Live Show Review: Spoon at Mission Ballroom 5/24/22

Alex Fischel and Britt Daniel of Spoon at Mission Ballroom 5/24/22, photo by Tom Murphy

Nearly 30 years into its career, Spoon could be one of those bands that is doing fan service with a live show. But fortunately most bands of its era haven’t exactly done that and its show at the Mission Ballroom in Denver seemed both a celebration of being able to do live shows again, for now, and still proving itself touring for Lucifer on the Sofa, a rock and roll follow up to the luminously moody Hot Thoughts.

Geese at Mission Ballroom 5/24/22, photo by Tom Murphy

When Geese opened the show it seemed as though more than a few people found it to be a bit of a head scratcher. The performance was somehow both focused and shambolic, driven by a jazz quintet’s dynamic precision and a jam band’s free flowing aesthetic, part punk, part prog. Almost always within the same song. Vocalist Cameron Winter strode about the stage like wandering around, bemused, relating unusual stories with a free association improv flair. Pretty much the whole set was comprised of tracks from the group’s extraordinary 2021 debut album Projector but seeing this presentation of the music added another dimension to Geese’s widely expressive aesthetic. The energy felt like seeing some friends rehearse for their big stage debut for mutual acquaintances with no pressure and the freedom of that and seeming to be unmindful and not overly conscious of playing to a crowd mostly there to see a band with a fairly lengthy legacy. If you’re going to the UMS in 2022 this band will perform on some stage and likely in a smaller venue setting.

Geese at Mission Ballroom 5/24/22, photo by Tom Murphy
Jim Eno and Britt Daniel of Spoon at Mission Ballroom 5/24/22, photo by Tom Murphy

Spoon has probably played thousands of shows across three decades and in a wide variety of settings. The last time this writer saw Spoon was somehow in the fall of 2002 at Tulagi’s in Boulder during the touring cycle for Kill the Moonlight. The group then was impressive enough in a small club with songs that seemed so sophisticated and well crafted for a band playing a venue that often then featured music much more raw and noisy. Fast forward some twenty years and Spoon seems to have injected its current performance style and songwriting with some raw edge without losing its elegantly arranged songwriting. You could tell that everyone seemed happy with not just being there but with the crowd response. Britt Daniels regularly interacted with people in the front row directly and with people further back from the stage by making eye contact and acknowledging people who were giving back the energy Spoon was putting forth. Bassist Ben Trokan looked genuinely in awe of what the band was doing collectively and the mutual emotional dynamic between the crowd and the performers. He looked a little like a young Scott Baio with a wardrobe choice seeming to come right out of an 80s movie. It made for an interesting aesthetic like we were seeing a band that had some consciousness of how they were dressed but let the rock theater of the musical performance speak loudest.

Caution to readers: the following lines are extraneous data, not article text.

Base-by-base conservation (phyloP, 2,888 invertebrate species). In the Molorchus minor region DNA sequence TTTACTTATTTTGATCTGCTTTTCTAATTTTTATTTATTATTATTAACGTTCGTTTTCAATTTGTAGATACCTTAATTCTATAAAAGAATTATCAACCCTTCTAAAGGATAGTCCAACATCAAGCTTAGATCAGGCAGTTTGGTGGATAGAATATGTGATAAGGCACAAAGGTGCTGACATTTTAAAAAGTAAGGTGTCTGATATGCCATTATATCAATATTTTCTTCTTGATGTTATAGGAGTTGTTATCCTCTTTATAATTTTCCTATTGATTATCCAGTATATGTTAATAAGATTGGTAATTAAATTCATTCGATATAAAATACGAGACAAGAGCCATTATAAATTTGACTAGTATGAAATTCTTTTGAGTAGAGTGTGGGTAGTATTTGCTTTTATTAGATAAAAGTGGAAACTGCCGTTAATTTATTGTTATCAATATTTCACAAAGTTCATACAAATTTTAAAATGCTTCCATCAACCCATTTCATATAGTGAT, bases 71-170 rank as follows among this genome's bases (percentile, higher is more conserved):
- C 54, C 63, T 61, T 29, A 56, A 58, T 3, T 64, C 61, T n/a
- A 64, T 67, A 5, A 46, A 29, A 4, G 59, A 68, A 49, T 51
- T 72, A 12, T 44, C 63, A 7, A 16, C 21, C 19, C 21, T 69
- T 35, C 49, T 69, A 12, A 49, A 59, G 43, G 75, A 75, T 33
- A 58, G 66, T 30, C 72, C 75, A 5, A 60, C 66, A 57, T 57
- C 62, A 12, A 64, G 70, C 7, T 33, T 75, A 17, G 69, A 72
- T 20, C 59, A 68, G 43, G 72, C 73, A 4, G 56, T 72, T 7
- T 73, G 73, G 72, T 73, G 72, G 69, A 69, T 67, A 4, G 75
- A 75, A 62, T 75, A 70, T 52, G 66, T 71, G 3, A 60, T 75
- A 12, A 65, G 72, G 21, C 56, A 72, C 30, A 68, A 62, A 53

Ben Trokan of Spoon at Mission Ballroom 5/24/22, photo by Tom Murphy

And we were certainly treated to selections from a wide swath of Spoon’s career with a slight emphasis on the new record at roughly a third of the set of twenty-one songs (including the encore). “My Mathematical Mind” was a standout of the night with its reworking into a song that expanded into epic proportions giving the musicians some space to stretch the song out without spilling over into gross self-indulgence. For a band with such tight songwriting and sensibilities that always seem to put exactly the right touches on songs so as to not waste a moment in the listening it was a welcome change into a different side of Spoon’s collective musicianship and one that allowed for variations in arrangements and to go off the established map of the original song to that degree. The whole set seemed like hit after hit even when it was lesser known songs. Something about the forcefulness of the show like an inner emotional momentum was pushing the band into giving it an extra push into cutting loose around the edges while coming back together in perfect sync. It all proved why Spoon has maintained more than a simple cult following and with its new batch of songs, some of the best and most immediately appealing of its long career maybe it’ll garner a new generation of fans.

Gerardo Larios of Spoon at Mission Ballroom 5/24/22, photo by Tom Murphy

Spoon Set List for the Mission Ballroom 5/24/22

  1. Held
  2. Small Stakes
  3. Don’t You Evah
  4. Do You
  5. The Beast and Dragon, Adored
  6. The Hardest Cut
  7. Satellite
  8. The Underdog
  9. My Babe
  10. I Summon You
  11. Lucifer on the Sofa
  12. Don’t Make Me A Target
  13. My Mathematical Mind
  14. Inside Out
  15. I Turn My Camera On
  16. Got Nuffin
  17. Wild
  18. The Way We Get By
  19. The Fitted Shirt
  20. Black Like Me
  21. Rent I Pay
Britt Daniel of Spoon at Mission Ballroom 5/24/22, photo by Tom Murphy
Britt Daniel and Ben Trokan of Spoon at Mission Ballroom 5/24/22, photo by Tom Murphy